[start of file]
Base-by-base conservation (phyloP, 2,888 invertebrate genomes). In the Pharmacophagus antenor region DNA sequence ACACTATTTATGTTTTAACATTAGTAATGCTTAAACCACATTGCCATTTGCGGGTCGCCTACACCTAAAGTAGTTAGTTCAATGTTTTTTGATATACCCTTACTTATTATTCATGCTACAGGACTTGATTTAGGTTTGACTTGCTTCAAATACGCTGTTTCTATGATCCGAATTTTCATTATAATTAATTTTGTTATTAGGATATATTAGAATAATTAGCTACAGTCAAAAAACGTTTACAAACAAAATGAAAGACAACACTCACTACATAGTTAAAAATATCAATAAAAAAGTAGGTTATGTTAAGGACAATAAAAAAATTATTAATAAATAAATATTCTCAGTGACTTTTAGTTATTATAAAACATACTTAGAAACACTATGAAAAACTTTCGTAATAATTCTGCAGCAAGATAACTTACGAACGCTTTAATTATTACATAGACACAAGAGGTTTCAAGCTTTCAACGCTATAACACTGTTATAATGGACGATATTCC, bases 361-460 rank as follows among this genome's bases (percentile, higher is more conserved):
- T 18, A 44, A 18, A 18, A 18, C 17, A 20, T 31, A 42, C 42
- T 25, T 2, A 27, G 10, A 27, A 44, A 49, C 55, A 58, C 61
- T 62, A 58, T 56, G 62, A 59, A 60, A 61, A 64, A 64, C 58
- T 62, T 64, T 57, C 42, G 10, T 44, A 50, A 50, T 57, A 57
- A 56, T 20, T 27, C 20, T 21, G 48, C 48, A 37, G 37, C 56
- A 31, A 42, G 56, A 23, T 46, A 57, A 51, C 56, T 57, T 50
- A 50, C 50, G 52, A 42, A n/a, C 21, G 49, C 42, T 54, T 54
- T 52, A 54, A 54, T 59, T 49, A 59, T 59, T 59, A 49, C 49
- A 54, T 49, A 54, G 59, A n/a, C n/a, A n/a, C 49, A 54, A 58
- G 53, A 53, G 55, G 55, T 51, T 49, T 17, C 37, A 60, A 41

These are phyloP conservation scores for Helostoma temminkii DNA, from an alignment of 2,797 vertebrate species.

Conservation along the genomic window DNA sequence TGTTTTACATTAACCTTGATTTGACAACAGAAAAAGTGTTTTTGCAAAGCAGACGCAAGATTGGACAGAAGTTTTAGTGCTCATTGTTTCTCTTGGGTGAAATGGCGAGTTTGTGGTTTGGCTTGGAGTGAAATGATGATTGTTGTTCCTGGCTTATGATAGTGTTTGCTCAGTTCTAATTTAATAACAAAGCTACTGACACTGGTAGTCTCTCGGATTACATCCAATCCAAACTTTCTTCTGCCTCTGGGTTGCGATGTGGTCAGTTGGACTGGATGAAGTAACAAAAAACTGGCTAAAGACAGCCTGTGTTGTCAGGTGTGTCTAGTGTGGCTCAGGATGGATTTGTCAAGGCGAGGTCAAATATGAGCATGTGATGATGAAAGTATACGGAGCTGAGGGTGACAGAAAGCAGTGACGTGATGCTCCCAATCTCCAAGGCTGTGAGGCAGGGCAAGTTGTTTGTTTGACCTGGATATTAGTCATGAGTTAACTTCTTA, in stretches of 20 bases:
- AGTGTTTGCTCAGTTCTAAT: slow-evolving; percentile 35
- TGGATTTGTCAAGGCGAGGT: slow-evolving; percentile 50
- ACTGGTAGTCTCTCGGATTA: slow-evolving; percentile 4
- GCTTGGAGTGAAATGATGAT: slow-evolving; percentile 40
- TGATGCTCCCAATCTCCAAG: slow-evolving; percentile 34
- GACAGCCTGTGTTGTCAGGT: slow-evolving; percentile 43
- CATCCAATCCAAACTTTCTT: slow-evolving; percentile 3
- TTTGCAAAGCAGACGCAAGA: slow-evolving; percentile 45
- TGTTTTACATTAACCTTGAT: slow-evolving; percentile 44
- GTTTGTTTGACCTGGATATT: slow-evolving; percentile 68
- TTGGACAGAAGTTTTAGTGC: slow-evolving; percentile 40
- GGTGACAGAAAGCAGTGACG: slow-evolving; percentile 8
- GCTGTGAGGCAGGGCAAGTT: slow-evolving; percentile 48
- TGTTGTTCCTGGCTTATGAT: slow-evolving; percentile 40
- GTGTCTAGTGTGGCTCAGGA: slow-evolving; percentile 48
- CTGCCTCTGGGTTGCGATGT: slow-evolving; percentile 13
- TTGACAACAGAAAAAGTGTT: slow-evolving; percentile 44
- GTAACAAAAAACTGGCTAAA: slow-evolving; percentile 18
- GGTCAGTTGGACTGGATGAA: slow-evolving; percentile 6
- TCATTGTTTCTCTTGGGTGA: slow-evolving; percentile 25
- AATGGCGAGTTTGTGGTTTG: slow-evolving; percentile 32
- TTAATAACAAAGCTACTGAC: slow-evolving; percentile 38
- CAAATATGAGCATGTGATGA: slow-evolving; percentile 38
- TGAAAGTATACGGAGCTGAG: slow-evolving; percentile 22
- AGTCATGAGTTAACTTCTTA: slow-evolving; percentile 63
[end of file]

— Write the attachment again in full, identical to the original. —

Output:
Base-by-base conservation (phyloP, 2,888 invertebrate genomes). In the Pharmacophagus antenor region DNA sequence ACACTATTTATGTTTTAACATTAGTAATGCTTAAACCACATTGCCATTTGCGGGTCGCCTACACCTAAAGTAGTTAGTTCAATGTTTTTTGATATACCCTTACTTATTATTCATGCTACAGGACTTGATTTAGGTTTGACTTGCTTCAAATACGCTGTTTCTATGATCCGAATTTTCATTATAATTAATTTTGTTATTAGGATATATTAGAATAATTAGCTACAGTCAAAAAACGTTTACAAACAAAATGAAAGACAACACTCACTACATAGTTAAAAATATCAATAAAAAAGTAGGTTATGTTAAGGACAATAAAAAAATTATTAATAAATAAATATTCTCAGTGACTTTTAGTTATTATAAAACATACTTAGAAACACTATGAAAAACTTTCGTAATAATTCTGCAGCAAGATAACTTACGAACGCTTTAATTATTACATAGACACAAGAGGTTTCAAGCTTTCAACGCTATAACACTGTTATAATGGACGATATTCC, bases 361-460 rank as follows among this genome's bases (percentile, higher is more conserved):
- T 18, A 44, A 18, A 18, A 18, C 17, A 20, T 31, A 42, C 42
- T 25, T 2, A 27, G 10, A 27, A 44, A 49, C 55, A 58, C 61
- T 62, A 58, T 56, G 62, A 59, A 60, A 61, A 64, A 64, C 58
- T 62, T 64, T 57, C 42, G 10, T 44, A 50, A 50, T 57, A 57
- A 56, T 20, T 27, C 20, T 21, G 48, C 48, A 37, G 37, C 56
- A 31, A 42, G 56, A 23, T 46, A 57, A 51, C 56, T 57, T 50
- A 50, C 50, G 52, A 42, A n/a, C 21, G 49, C 42, T 54, T 54
- T 52, A 54, A 54, T 59, T 49, A 59, T 59, T 59, A 49, C 49
- A 54, T 49, A 54, G 59, A n/a, C n/a, A n/a, C 49, A 54, A 58
- G 53, A 53, G 55, G 55, T 51, T 49, T 17, C 37, A 60, A 41

These are phyloP conservation scores for Helostoma temminkii DNA, from an alignment of 2,797 vertebrate species.

Conservation along the genomic window DNA sequence TGTTTTACATTAACCTTGATTTGACAACAGAAAAAGTGTTTTTGCAAAGCAGACGCAAGATTGGACAGAAGTTTTAGTGCTCATTGTTTCTCTTGGGTGAAATGGCGAGTTTGTGGTTTGGCTTGGAGTGAAATGATGATTGTTGTTCCTGGCTTATGATAGTGTTTGCTCAGTTCTAATTTAATAACAAAGCTACTGACACTGGTAGTCTCTCGGATTACATCCAATCCAAACTTTCTTCTGCCTCTGGGTTGCGATGTGGTCAGTTGGACTGGATGAAGTAACAAAAAACTGGCTAAAGACAGCCTGTGTTGTCAGGTGTGTCTAGTGTGGCTCAGGATGGATTTGTCAAGGCGAGGTCAAATATGAGCATGTGATGATGAAAGTATACGGAGCTGAGGGTGACAGAAAGCAGTGACGTGATGCTCCCAATCTCCAAGGCTGTGAGGCAGGGCAAGTTGTTTGTTTGACCTGGATATTAGTCATGAGTTAACTTCTTA, in stretches of 20 bases:
- AGTGTTTGCTCAGTTCTAAT: slow-evolving; percentile 35
- TGGATTTGTCAAGGCGAGGT: slow-evolving; percentile 50
- ACTGGTAGTCTCTCGGATTA: slow-evolving; percentile 4
- GCTTGGAGTGAAATGATGAT: slow-evolving; percentile 40
- TGATGCTCCCAATCTCCAAG: slow-evolving; percentile 34
- GACAGCCTGTGTTGTCAGGT: slow-evolving; percentile 43
- CATCCAATCCAAACTTTCTT: slow-evolving; percentile 3
- TTTGCAAAGCAGACGCAAGA: slow-evolving; percentile 45
- TGTTTTACATTAACCTTGAT: slow-evolving; percentile 44
- GTTTGTTTGACCTGGATATT: slow-evolving; percentile 68
- TTGGACAGAAGTTTTAGTGC: slow-evolving; percentile 40
- GGTGACAGAAAGCAGTGACG: slow-evolving; percentile 8
- GCTGTGAGGCAGGGCAAGTT: slow-evolving; percentile 48
- TGTTGTTCCTGGCTTATGAT: slow-evolving; percentile 40
- GTGTCTAGTGTGGCTCAGGA: slow-evolving; percentile 48
- CTGCCTCTGGGTTGCGATGT: slow-evolving; percentile 13
- TTGACAACAGAAAAAGTGTT: slow-evolving; percentile 44
- GTAACAAAAAACTGGCTAAA: slow-evolving; percentile 18
- GGTCAGTTGGACTGGATGAA: slow-evolving; percentile 6
- TCATTGTTTCTCTTGGGTGA: slow-evolving; percentile 25
- AATGGCGAGTTTGTGGTTTG: slow-evolving; percentile 32
- TTAATAACAAAGCTACTGAC: slow-evolving; percentile 38
- CAAATATGAGCATGTGATGA: slow-evolving; percentile 38
- TGAAAGTATACGGAGCTGAG: slow-evolving; percentile 22
- AGTCATGAGTTAACTTCTTA: slow-evolving; percentile 63